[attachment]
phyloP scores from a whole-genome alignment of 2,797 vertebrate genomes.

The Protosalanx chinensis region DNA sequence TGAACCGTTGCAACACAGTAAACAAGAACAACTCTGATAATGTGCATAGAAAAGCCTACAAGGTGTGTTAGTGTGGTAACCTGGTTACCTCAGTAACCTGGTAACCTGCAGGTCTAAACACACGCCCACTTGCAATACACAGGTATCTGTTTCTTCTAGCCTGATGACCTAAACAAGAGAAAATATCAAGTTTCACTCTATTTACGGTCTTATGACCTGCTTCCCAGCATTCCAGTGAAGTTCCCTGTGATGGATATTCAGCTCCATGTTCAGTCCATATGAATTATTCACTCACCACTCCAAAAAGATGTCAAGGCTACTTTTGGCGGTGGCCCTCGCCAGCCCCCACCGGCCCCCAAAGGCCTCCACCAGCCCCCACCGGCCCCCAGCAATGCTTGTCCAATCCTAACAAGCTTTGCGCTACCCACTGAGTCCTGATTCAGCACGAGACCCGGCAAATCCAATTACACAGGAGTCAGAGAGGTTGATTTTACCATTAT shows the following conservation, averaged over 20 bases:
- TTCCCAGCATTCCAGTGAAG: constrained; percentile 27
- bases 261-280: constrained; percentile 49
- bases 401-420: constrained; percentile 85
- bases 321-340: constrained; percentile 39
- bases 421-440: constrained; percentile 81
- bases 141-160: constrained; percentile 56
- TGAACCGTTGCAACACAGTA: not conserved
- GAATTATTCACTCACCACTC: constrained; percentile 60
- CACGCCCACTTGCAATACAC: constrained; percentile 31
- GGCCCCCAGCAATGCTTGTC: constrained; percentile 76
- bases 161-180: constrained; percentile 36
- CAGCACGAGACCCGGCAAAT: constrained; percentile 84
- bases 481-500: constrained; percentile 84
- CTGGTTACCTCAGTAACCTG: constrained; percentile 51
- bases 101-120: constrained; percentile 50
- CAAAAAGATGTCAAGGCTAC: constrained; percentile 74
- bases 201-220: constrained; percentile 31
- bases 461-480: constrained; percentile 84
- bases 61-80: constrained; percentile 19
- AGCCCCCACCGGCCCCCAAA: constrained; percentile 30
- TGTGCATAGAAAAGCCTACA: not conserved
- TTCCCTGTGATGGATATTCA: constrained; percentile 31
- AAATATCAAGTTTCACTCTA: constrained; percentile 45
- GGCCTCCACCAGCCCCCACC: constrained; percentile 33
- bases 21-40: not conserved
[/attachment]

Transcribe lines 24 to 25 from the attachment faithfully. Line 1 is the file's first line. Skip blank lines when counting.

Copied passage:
- TTCCCTGTGATGGATATTCA: constrained; percentile 31
- AAATATCAAGTTTCACTCTA: constrained; percentile 45